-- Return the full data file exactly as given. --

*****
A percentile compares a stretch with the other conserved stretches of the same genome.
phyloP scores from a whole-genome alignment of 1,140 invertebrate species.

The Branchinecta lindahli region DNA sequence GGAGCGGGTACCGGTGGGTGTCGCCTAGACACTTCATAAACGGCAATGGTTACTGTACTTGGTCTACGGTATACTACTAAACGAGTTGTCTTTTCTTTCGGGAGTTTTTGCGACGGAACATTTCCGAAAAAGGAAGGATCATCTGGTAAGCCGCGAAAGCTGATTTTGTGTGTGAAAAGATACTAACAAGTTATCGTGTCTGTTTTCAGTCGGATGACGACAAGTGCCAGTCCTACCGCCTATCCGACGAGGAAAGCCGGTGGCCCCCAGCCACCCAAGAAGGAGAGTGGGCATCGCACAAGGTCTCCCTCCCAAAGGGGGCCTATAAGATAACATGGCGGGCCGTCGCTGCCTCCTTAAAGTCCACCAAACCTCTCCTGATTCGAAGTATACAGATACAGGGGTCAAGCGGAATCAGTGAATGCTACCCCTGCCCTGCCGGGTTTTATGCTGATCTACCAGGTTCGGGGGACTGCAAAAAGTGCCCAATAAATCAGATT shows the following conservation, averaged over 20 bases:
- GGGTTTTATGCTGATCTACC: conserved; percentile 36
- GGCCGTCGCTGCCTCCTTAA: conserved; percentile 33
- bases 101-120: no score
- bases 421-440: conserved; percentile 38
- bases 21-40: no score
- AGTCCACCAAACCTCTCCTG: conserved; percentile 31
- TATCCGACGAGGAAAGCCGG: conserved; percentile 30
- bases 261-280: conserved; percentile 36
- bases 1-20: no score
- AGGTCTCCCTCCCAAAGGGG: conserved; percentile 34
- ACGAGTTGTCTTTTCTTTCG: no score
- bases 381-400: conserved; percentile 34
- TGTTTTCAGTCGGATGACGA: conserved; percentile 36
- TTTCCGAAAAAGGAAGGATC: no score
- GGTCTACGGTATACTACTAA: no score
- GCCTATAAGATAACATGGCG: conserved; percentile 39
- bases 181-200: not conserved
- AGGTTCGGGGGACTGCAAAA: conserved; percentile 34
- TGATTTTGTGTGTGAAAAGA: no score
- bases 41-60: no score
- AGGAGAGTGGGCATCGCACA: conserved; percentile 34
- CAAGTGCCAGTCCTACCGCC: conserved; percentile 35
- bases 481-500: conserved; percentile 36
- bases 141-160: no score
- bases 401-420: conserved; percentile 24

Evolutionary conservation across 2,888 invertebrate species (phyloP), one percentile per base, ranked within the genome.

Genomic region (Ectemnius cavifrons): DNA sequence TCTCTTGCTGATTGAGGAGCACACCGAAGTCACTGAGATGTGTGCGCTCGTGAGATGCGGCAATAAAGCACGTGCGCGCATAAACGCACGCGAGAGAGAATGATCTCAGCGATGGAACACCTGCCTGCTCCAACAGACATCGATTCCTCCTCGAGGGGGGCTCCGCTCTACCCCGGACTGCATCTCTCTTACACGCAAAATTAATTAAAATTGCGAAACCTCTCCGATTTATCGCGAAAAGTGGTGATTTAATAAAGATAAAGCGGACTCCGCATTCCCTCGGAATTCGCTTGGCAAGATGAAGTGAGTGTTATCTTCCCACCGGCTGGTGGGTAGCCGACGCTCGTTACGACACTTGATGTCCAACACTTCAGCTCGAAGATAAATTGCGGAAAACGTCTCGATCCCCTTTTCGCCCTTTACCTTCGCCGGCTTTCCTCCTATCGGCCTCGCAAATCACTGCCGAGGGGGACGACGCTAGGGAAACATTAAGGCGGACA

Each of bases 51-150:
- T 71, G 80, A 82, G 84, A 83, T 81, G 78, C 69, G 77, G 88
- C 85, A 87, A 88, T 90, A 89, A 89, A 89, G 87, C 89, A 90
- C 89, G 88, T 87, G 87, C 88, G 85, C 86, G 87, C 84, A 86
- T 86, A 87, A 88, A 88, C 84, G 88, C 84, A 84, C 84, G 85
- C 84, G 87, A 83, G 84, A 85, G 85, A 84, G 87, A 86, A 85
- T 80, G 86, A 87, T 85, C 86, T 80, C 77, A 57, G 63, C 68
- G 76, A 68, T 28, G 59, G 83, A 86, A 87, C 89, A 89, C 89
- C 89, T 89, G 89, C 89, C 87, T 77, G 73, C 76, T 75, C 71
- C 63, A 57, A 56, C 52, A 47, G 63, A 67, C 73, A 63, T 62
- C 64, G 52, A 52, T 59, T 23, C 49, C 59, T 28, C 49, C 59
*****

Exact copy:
A percentile compares a stretch with the other conserved stretches of the same genome.
phyloP scores from a whole-genome alignment of 1,140 invertebrate species.

The Branchinecta lindahli region DNA sequence GGAGCGGGTACCGGTGGGTGTCGCCTAGACACTTCATAAACGGCAATGGTTACTGTACTTGGTCTACGGTATACTACTAAACGAGTTGTCTTTTCTTTCGGGAGTTTTTGCGACGGAACATTTCCGAAAAAGGAAGGATCATCTGGTAAGCCGCGAAAGCTGATTTTGTGTGTGAAAAGATACTAACAAGTTATCGTGTCTGTTTTCAGTCGGATGACGACAAGTGCCAGTCCTACCGCCTATCCGACGAGGAAAGCCGGTGGCCCCCAGCCACCCAAGAAGGAGAGTGGGCATCGCACAAGGTCTCCCTCCCAAAGGGGGCCTATAAGATAACATGGCGGGCCGTCGCTGCCTCCTTAAAGTCCACCAAACCTCTCCTGATTCGAAGTATACAGATACAGGGGTCAAGCGGAATCAGTGAATGCTACCCCTGCCCTGCCGGGTTTTATGCTGATCTACCAGGTTCGGGGGACTGCAAAAAGTGCCCAATAAATCAGATT shows the following conservation, averaged over 20 bases:
- GGGTTTTATGCTGATCTACC: conserved; percentile 36
- GGCCGTCGCTGCCTCCTTAA: conserved; percentile 33
- bases 101-120: no score
- bases 421-440: conserved; percentile 38
- bases 21-40: no score
- AGTCCACCAAACCTCTCCTG: conserved; percentile 31
- TATCCGACGAGGAAAGCCGG: conserved; percentile 30
- bases 261-280: conserved; percentile 36
- bases 1-20: no score
- AGGTCTCCCTCCCAAAGGGG: conserved; percentile 34
- ACGAGTTGTCTTTTCTTTCG: no score
- bases 381-400: conserved; percentile 34
- TGTTTTCAGTCGGATGACGA: conserved; percentile 36
- TTTCCGAAAAAGGAAGGATC: no score
- GGTCTACGGTATACTACTAA: no score
- GCCTATAAGATAACATGGCG: conserved; percentile 39
- bases 181-200: not conserved
- AGGTTCGGGGGACTGCAAAA: conserved; percentile 34
- TGATTTTGTGTGTGAAAAGA: no score
- bases 41-60: no score
- AGGAGAGTGGGCATCGCACA: conserved; percentile 34
- CAAGTGCCAGTCCTACCGCC: conserved; percentile 35
- bases 481-500: conserved; percentile 36
- bases 141-160: no score
- bases 401-420: conserved; percentile 24

Evolutionary conservation across 2,888 invertebrate species (phyloP), one percentile per base, ranked within the genome.

Genomic region (Ectemnius cavifrons): DNA sequence TCTCTTGCTGATTGAGGAGCACACCGAAGTCACTGAGATGTGTGCGCTCGTGAGATGCGGCAATAAAGCACGTGCGCGCATAAACGCACGCGAGAGAGAATGATCTCAGCGATGGAACACCTGCCTGCTCCAACAGACATCGATTCCTCCTCGAGGGGGGCTCCGCTCTACCCCGGACTGCATCTCTCTTACACGCAAAATTAATTAAAATTGCGAAACCTCTCCGATTTATCGCGAAAAGTGGTGATTTAATAAAGATAAAGCGGACTCCGCATTCCCTCGGAATTCGCTTGGCAAGATGAAGTGAGTGTTATCTTCCCACCGGCTGGTGGGTAGCCGACGCTCGTTACGACACTTGATGTCCAACACTTCAGCTCGAAGATAAATTGCGGAAAACGTCTCGATCCCCTTTTCGCCCTTTACCTTCGCCGGCTTTCCTCCTATCGGCCTCGCAAATCACTGCCGAGGGGGACGACGCTAGGGAAACATTAAGGCGGACA

Each of bases 51-150:
- T 71, G 80, A 82, G 84, A 83, T 81, G 78, C 69, G 77, G 88
- C 85, A 87, A 88, T 90, A 89, A 89, A 89, G 87, C 89, A 90
- C 89, G 88, T 87, G 87, C 88, G 85, C 86, G 87, C 84, A 86
- T 86, A 87, A 88, A 88, C 84, G 88, C 84, A 84, C 84, G 85
- C 84, G 87, A 83, G 84, A 85, G 85, A 84, G 87, A 86, A 85
- T 80, G 86, A 87, T 85, C 86, T 80, C 77, A 57, G 63, C 68
- G 76, A 68, T 28, G 59, G 83, A 86, A 87, C 89, A 89, C 89
- C 89, T 89, G 89, C 89, C 87, T 77, G 73, C 76, T 75, C 71
- C 63, A 57, A 56, C 52, A 47, G 63, A 67, C 73, A 63, T 62
- C 64, G 52, A 52, T 59, T 23, C 49, C 59, T 28, C 49, C 59